The river can be used by any member of the public provided they abide by the rules of Parks Victoria who administer the river upstream of Bolte Bridge and the Port of Melbourne Corporation who administer the area downstream of Bolte Bridge. There is a maximum speed limit of 9 kilometres per hour (4.9 kn) for all boats operating on the river. Sections of the river are occasionally closed for public events such as Moomba, New Year's Eve and Rowing events.
The river is navigable by most boats from its entrance in Hobsons Bay to Dights Falls, a stretch of 22 km (14 mi), and is subject to tidal variations and submerged objects. There are four bridges on the Yarra River with limited height clearances at high tide:
- Charles Grimes Bridge – 3.2 m (10 ft)
- Spencer Street Bridge – 2.3 m (7 ft 7 in) (can be less than 2 m or 6 ft 7 in at extreme high tides – once a month)
- Kings Bridge – 2.4 m (7 ft 10 in)
- Queens Bridge – 2.4 m (7 ft 10 in)
- "BYGONE DAYS.". The Argus (Melbourne, Vic. : 1848 - 1956) (Melbourne, Vic.: National Library of Australia). 15 July 1939. p. 13. Retrieved 25 January 2012.
- Eidelson, Meyer (1997). The Melbourne Dreaming. A Guide to the Aboriginal Places of Melbourne (Reprint 2000 ed.). Canberra: Aboriginal Studies Press. pp. 14–17. ISBN 0-85575-306-4.
- "Yarra River: 30146: Historical Information". Vicnames. Government of Victoria. 2 May 1966. Retrieved 8 March 2014.
- "Yarra River: 30146". Vicnames. Government of Victoria. 2 May 1966. Retrieved 8 March 2014.
- Reed, A. W. (1967). Aboriginal Place Names. Reed New Holland. pp. 87–88. ISBN 1-876334-00-2.
- "Map of Yarra River, VIC". Bonzle Digital Atlas of Australia. Retrieved 8 March 2014.
- Eidelson, Meyer. The Melbourne Dreaming. p. 6.
- Bonwick, James (1868). John Batman the Founder of Victoria (2nd ed.). Melbourne: Fergusson and Moore. p. 48.
- Bowler, J.M. "Port Phillip Survey 1957-1963: The Geology & Geomorphology". MEMOIRS of the NATIONAL MUSEUM OF VICTORIA MELBOURNE, No. 27 Issued, 1966. NATIONAL MUSEUM OF VICTORIA. Retrieved 13 September 2013.
- Gary, Stuart. "Port Phillip Bay once high and dry". news in Science. Australian Broadcating Commission. Retrieved 13 September 2013.
- "Melbourne flood — Elizabeth Street, February 1972". www.bom.gov.au. Retrieved 2008-07-18.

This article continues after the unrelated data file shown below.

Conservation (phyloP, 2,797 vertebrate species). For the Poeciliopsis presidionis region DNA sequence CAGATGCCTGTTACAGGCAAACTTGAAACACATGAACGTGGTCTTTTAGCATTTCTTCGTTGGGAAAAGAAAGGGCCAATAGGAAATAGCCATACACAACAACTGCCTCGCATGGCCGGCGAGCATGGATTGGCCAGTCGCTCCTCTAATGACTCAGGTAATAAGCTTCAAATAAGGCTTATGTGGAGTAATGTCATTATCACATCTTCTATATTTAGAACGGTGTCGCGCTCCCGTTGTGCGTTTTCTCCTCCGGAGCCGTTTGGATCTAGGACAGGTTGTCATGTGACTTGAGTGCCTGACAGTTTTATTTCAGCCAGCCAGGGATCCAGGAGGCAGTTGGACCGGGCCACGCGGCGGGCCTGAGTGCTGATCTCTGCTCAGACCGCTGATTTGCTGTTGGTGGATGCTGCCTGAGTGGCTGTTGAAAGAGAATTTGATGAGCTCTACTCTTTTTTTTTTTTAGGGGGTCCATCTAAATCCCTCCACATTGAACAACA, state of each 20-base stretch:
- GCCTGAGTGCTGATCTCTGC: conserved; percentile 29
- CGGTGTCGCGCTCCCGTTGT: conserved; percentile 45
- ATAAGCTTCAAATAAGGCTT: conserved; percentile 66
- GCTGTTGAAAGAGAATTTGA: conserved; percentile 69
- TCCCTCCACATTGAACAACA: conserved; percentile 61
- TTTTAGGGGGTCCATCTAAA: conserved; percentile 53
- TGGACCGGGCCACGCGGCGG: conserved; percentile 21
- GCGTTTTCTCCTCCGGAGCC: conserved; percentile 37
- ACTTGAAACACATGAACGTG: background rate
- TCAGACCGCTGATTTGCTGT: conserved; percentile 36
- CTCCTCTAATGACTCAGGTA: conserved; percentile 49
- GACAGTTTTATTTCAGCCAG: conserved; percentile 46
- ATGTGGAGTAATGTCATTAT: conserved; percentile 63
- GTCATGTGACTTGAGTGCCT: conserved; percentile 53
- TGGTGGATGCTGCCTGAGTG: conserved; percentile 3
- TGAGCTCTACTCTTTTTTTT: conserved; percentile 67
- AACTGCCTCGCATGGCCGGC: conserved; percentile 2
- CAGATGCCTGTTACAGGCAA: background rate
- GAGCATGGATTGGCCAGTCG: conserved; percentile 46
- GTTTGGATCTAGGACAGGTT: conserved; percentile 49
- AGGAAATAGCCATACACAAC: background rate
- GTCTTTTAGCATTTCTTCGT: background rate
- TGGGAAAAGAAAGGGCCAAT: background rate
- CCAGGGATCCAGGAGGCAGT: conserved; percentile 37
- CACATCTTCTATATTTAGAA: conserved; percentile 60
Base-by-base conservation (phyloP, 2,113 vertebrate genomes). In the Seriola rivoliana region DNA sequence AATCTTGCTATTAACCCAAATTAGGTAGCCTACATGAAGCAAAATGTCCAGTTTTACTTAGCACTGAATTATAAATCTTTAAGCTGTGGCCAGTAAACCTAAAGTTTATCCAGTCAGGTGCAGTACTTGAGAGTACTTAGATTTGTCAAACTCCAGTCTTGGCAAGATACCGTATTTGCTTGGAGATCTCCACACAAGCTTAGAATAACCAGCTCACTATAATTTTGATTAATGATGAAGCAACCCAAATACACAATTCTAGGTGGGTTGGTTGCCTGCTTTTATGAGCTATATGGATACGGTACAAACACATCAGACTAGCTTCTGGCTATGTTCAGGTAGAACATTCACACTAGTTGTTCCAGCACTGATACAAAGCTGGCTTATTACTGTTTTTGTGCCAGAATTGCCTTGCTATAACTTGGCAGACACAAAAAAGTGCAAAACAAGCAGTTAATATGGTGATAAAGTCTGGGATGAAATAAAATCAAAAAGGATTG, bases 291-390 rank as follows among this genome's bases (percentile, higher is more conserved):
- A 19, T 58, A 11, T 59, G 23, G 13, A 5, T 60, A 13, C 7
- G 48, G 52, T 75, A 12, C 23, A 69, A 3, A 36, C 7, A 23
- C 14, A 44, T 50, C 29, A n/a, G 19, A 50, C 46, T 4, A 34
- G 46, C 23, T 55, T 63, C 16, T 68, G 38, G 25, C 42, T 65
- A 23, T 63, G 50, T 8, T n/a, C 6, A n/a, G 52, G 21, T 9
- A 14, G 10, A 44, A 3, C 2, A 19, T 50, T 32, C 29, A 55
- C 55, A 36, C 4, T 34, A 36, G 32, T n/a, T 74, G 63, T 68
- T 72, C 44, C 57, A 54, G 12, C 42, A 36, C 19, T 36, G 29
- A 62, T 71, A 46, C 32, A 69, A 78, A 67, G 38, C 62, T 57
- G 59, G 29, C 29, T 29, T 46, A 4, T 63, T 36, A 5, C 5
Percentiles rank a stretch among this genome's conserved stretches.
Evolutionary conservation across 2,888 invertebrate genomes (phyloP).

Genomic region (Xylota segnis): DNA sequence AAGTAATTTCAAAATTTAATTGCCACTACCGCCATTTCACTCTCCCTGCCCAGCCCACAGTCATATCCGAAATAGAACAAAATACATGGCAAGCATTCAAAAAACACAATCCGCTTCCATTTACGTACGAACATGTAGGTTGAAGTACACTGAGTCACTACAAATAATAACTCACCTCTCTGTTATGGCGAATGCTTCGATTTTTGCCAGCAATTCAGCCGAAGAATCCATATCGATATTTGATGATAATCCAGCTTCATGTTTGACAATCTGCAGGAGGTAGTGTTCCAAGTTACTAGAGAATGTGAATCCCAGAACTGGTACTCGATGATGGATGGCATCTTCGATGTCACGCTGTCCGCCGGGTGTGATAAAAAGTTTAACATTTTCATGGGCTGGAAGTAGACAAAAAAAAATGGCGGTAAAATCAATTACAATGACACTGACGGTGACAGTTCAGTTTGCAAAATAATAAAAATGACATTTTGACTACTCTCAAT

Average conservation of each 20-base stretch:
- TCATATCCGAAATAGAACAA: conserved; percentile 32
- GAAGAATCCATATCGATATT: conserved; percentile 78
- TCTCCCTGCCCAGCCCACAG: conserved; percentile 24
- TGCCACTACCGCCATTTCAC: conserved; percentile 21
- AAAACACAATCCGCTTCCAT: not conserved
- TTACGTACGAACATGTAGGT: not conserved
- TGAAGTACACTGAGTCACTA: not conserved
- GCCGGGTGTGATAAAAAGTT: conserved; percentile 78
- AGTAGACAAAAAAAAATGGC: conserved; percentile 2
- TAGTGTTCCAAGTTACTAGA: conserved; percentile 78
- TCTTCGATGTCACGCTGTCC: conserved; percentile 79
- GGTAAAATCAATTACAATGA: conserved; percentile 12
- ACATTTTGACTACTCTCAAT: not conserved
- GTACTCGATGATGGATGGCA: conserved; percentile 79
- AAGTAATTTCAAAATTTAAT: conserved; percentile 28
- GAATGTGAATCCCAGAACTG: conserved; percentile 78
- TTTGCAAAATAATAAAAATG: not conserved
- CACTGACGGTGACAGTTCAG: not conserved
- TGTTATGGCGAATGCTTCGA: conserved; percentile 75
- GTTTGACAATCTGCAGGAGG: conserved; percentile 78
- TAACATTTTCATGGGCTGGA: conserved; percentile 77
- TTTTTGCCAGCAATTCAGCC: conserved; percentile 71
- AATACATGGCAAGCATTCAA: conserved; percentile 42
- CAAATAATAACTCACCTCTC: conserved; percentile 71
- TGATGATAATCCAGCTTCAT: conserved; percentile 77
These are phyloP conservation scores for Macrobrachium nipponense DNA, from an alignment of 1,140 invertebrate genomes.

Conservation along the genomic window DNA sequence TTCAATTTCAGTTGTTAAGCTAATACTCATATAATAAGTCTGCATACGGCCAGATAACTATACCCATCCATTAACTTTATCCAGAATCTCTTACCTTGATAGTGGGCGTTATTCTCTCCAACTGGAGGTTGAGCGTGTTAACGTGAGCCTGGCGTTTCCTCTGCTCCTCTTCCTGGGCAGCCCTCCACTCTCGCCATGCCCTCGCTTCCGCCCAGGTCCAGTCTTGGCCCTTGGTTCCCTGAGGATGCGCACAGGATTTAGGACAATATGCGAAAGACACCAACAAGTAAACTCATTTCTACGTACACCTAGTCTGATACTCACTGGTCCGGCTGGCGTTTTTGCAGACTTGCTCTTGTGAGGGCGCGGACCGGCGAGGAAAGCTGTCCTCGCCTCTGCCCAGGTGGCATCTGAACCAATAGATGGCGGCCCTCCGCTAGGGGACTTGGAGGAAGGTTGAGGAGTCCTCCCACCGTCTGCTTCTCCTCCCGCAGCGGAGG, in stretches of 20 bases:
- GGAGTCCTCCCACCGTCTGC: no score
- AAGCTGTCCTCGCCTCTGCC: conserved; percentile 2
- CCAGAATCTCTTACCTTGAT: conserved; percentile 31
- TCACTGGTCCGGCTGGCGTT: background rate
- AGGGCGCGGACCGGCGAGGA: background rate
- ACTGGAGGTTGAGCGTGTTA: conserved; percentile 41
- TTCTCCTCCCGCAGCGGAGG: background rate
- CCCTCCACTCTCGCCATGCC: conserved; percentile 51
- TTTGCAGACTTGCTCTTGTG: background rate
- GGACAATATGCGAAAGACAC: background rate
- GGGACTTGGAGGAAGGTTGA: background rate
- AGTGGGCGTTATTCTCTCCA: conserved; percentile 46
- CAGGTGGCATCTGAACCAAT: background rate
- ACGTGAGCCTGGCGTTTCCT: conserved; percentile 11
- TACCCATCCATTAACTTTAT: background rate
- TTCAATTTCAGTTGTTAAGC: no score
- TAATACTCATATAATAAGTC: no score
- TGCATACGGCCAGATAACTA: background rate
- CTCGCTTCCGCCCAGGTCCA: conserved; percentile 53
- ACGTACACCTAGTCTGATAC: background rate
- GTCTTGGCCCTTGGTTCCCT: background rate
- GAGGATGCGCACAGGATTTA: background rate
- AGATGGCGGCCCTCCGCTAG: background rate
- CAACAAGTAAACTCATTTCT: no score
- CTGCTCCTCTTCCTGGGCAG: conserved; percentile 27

- "Garrett approves Port Phillip Bay dredging". ABC News (Australia). 5 February 2008. Retrieved 18 July 2008.
- "Beach Report 2007–08" (PDF). Environmental Protection Authority. Government of Victoria. Retrieved 29 September 2008.
- Gardiner, Ashley (31 May 2008). "E coli running riot in Yarra River". Herald Sun. Retrieved 2008-07-18.
- "AIUS Indicators". Environmental indicators for Metropolitan Melbourne. Australian Institute of Urban Studies and City of Melbourne. Retrieved 2008-07-18.[dead link]
- Victorian Government (Victoria Online)
- Victorian Government (Victoria Online)
- "Victoria's Litter reduction Strategy" (PDF). litter.vic.gov.au. Retrieved 2008-09-29.
- Local news, sport, events, gig guide, groups, blogs, classifieds | whereilive
- Melbourne Water Catchment Network
- Yarra flow may be too low: experts from The Age
- Rivers, wetlands, bays Port Phillip and Westernport. Melbourne Water. Retrieved on 2013-07-12.
- Yarra Riverkeepers Association. Environment Victoria. Retrieved on 2013-07-12.
- Mr Ian Penrose, Yarra Riverkeepers Association, Sustainable Cities Round Table/ Future Melbourne forum. Sustainable Melbourne (2008-10-21). Retrieved on 2013-07-12.
- Waterkeeper Alliance. Waterkeeper.org. Retrieved on 2013-07-12.
- Yarra Riverkeeper Association Inc. goodcompany. Retrieved on 2013-07-12.
- Congratulations Yarra Riverkeeper: Ian Penrose!. Environment Victoria. Retrieved on 2013-07-12.
- Victorian Government (Victoria Online)
- The Age - Business, World & Breaking News | Melbourne, Australia
- "History of the port". Port of Melbourne. Retrieved 2008-08-21.
- Melway Edition 36, 2009
|Wikimedia Commons has media related to Yarra River.|